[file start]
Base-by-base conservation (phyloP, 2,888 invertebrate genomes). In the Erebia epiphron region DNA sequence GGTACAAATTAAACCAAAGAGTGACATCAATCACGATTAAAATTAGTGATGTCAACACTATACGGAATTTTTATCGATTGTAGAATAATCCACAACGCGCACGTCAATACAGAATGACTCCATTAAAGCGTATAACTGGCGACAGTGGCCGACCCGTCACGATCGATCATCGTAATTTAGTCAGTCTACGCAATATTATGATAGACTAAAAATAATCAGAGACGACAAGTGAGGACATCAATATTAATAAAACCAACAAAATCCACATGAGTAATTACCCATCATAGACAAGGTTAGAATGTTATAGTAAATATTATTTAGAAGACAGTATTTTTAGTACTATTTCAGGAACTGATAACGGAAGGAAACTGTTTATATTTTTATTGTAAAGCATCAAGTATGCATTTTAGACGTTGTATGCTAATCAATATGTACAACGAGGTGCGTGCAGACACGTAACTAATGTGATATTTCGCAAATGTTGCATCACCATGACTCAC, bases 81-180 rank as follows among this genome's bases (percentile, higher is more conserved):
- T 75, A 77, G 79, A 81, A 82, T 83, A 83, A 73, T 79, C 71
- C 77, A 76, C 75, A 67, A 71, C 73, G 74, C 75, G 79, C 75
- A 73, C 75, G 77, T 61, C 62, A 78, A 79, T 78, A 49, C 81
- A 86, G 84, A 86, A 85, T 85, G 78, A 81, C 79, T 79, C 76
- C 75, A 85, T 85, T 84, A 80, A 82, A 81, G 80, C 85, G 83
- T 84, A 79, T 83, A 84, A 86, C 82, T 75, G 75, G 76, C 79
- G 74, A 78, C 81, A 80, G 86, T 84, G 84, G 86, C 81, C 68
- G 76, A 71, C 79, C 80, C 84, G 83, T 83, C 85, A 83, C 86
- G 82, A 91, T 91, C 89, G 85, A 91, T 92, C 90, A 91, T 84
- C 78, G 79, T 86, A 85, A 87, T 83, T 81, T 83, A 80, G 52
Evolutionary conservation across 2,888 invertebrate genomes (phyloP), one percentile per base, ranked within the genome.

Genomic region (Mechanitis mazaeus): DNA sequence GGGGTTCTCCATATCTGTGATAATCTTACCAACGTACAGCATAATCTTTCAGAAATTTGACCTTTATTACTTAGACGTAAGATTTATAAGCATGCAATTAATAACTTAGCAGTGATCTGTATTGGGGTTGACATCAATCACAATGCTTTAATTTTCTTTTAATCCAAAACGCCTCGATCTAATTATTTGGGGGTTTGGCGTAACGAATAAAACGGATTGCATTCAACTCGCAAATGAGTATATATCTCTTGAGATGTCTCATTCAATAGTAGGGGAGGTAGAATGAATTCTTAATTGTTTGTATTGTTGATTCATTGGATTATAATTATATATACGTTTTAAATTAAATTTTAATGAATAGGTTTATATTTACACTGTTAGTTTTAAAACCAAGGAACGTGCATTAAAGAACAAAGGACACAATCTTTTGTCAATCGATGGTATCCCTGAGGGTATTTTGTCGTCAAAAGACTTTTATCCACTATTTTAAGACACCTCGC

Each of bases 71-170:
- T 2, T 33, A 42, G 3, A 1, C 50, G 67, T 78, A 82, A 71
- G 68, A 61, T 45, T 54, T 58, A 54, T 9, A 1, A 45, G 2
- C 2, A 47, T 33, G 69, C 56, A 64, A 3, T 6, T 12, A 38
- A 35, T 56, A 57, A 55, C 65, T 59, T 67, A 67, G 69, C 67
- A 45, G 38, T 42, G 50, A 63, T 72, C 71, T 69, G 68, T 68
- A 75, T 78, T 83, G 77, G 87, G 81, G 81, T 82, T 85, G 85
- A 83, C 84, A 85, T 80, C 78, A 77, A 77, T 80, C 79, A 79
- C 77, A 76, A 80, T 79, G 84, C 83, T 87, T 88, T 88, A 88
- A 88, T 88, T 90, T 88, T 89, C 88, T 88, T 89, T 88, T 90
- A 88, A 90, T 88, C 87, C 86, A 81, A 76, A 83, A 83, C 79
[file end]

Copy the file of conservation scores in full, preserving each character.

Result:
Base-by-base conservation (phyloP, 2,888 invertebrate genomes). In the Erebia epiphron region DNA sequence GGTACAAATTAAACCAAAGAGTGACATCAATCACGATTAAAATTAGTGATGTCAACACTATACGGAATTTTTATCGATTGTAGAATAATCCACAACGCGCACGTCAATACAGAATGACTCCATTAAAGCGTATAACTGGCGACAGTGGCCGACCCGTCACGATCGATCATCGTAATTTAGTCAGTCTACGCAATATTATGATAGACTAAAAATAATCAGAGACGACAAGTGAGGACATCAATATTAATAAAACCAACAAAATCCACATGAGTAATTACCCATCATAGACAAGGTTAGAATGTTATAGTAAATATTATTTAGAAGACAGTATTTTTAGTACTATTTCAGGAACTGATAACGGAAGGAAACTGTTTATATTTTTATTGTAAAGCATCAAGTATGCATTTTAGACGTTGTATGCTAATCAATATGTACAACGAGGTGCGTGCAGACACGTAACTAATGTGATATTTCGCAAATGTTGCATCACCATGACTCAC, bases 81-180 rank as follows among this genome's bases (percentile, higher is more conserved):
- T 75, A 77, G 79, A 81, A 82, T 83, A 83, A 73, T 79, C 71
- C 77, A 76, C 75, A 67, A 71, C 73, G 74, C 75, G 79, C 75
- A 73, C 75, G 77, T 61, C 62, A 78, A 79, T 78, A 49, C 81
- A 86, G 84, A 86, A 85, T 85, G 78, A 81, C 79, T 79, C 76
- C 75, A 85, T 85, T 84, A 80, A 82, A 81, G 80, C 85, G 83
- T 84, A 79, T 83, A 84, A 86, C 82, T 75, G 75, G 76, C 79
- G 74, A 78, C 81, A 80, G 86, T 84, G 84, G 86, C 81, C 68
- G 76, A 71, C 79, C 80, C 84, G 83, T 83, C 85, A 83, C 86
- G 82, A 91, T 91, C 89, G 85, A 91, T 92, C 90, A 91, T 84
- C 78, G 79, T 86, A 85, A 87, T 83, T 81, T 83, A 80, G 52
Evolutionary conservation across 2,888 invertebrate genomes (phyloP), one percentile per base, ranked within the genome.

Genomic region (Mechanitis mazaeus): DNA sequence GGGGTTCTCCATATCTGTGATAATCTTACCAACGTACAGCATAATCTTTCAGAAATTTGACCTTTATTACTTAGACGTAAGATTTATAAGCATGCAATTAATAACTTAGCAGTGATCTGTATTGGGGTTGACATCAATCACAATGCTTTAATTTTCTTTTAATCCAAAACGCCTCGATCTAATTATTTGGGGGTTTGGCGTAACGAATAAAACGGATTGCATTCAACTCGCAAATGAGTATATATCTCTTGAGATGTCTCATTCAATAGTAGGGGAGGTAGAATGAATTCTTAATTGTTTGTATTGTTGATTCATTGGATTATAATTATATATACGTTTTAAATTAAATTTTAATGAATAGGTTTATATTTACACTGTTAGTTTTAAAACCAAGGAACGTGCATTAAAGAACAAAGGACACAATCTTTTGTCAATCGATGGTATCCCTGAGGGTATTTTGTCGTCAAAAGACTTTTATCCACTATTTTAAGACACCTCGC

Each of bases 71-170:
- T 2, T 33, A 42, G 3, A 1, C 50, G 67, T 78, A 82, A 71
- G 68, A 61, T 45, T 54, T 58, A 54, T 9, A 1, A 45, G 2
- C 2, A 47, T 33, G 69, C 56, A 64, A 3, T 6, T 12, A 38
- A 35, T 56, A 57, A 55, C 65, T 59, T 67, A 67, G 69, C 67
- A 45, G 38, T 42, G 50, A 63, T 72, C 71, T 69, G 68, T 68
- A 75, T 78, T 83, G 77, G 87, G 81, G 81, T 82, T 85, G 85
- A 83, C 84, A 85, T 80, C 78, A 77, A 77, T 80, C 79, A 79
- C 77, A 76, A 80, T 79, G 84, C 83, T 87, T 88, T 88, A 88
- A 88, T 88, T 90, T 88, T 89, C 88, T 88, T 89, T 88, T 90
- A 88, A 90, T 88, C 87, C 86, A 81, A 76, A 83, A 83, C 79